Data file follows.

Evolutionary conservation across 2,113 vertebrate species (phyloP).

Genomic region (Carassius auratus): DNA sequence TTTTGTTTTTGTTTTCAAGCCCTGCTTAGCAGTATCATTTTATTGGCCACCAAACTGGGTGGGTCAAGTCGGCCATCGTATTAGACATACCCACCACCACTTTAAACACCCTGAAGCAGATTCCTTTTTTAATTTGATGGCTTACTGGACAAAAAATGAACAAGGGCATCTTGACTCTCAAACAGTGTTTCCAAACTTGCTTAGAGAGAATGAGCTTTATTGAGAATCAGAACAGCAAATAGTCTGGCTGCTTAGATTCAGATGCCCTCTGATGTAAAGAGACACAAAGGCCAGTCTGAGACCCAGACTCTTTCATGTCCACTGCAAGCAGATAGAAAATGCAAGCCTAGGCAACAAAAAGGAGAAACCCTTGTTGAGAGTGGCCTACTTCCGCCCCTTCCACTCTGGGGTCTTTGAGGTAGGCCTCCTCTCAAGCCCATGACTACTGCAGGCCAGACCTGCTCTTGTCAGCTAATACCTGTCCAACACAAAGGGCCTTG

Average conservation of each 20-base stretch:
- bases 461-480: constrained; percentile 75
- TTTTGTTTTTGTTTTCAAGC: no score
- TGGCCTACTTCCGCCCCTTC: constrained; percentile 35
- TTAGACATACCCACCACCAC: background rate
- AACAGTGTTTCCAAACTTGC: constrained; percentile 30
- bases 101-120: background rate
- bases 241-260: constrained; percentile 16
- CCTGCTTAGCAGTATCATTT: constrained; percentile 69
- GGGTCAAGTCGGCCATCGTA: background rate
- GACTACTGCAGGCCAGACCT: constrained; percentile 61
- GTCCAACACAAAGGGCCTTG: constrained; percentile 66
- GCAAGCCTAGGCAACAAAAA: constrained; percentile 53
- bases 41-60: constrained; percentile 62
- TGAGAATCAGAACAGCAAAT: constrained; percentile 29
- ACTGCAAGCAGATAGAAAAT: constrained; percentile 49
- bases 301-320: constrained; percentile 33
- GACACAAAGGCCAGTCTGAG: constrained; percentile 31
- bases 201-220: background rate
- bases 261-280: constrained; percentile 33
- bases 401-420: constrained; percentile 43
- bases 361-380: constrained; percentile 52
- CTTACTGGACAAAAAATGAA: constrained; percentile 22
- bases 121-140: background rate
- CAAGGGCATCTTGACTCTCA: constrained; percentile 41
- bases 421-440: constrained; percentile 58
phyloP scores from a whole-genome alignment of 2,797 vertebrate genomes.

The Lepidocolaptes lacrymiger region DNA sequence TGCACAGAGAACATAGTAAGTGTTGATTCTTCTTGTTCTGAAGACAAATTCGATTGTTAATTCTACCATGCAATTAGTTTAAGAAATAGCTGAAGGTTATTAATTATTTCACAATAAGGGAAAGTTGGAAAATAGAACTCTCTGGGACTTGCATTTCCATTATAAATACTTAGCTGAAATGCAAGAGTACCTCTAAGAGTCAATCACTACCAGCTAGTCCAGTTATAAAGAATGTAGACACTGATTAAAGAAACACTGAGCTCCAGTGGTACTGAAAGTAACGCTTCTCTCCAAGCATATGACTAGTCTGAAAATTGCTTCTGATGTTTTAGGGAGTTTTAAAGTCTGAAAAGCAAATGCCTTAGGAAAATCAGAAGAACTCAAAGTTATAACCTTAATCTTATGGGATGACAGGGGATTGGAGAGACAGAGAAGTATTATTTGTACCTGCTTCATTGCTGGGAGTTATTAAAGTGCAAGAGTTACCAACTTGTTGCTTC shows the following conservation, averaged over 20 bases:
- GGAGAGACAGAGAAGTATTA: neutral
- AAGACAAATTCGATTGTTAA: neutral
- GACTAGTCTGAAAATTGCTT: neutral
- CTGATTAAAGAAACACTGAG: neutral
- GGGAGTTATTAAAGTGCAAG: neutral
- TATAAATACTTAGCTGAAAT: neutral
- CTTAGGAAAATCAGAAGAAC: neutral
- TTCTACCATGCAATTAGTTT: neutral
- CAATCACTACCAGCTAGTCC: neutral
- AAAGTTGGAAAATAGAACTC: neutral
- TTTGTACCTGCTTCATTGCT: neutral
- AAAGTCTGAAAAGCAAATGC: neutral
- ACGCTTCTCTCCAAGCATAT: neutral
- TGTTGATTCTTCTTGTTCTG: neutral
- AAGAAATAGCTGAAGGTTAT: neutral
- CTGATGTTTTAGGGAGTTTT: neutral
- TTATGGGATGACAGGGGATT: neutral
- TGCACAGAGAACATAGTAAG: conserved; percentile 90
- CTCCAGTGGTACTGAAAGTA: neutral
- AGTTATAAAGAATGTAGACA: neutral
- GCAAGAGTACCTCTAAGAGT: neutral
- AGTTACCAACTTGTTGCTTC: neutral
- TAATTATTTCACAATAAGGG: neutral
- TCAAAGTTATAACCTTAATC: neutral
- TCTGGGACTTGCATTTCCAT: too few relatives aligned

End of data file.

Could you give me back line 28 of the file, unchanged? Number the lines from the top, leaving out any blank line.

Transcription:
- bases 421-440: constrained; percentile 58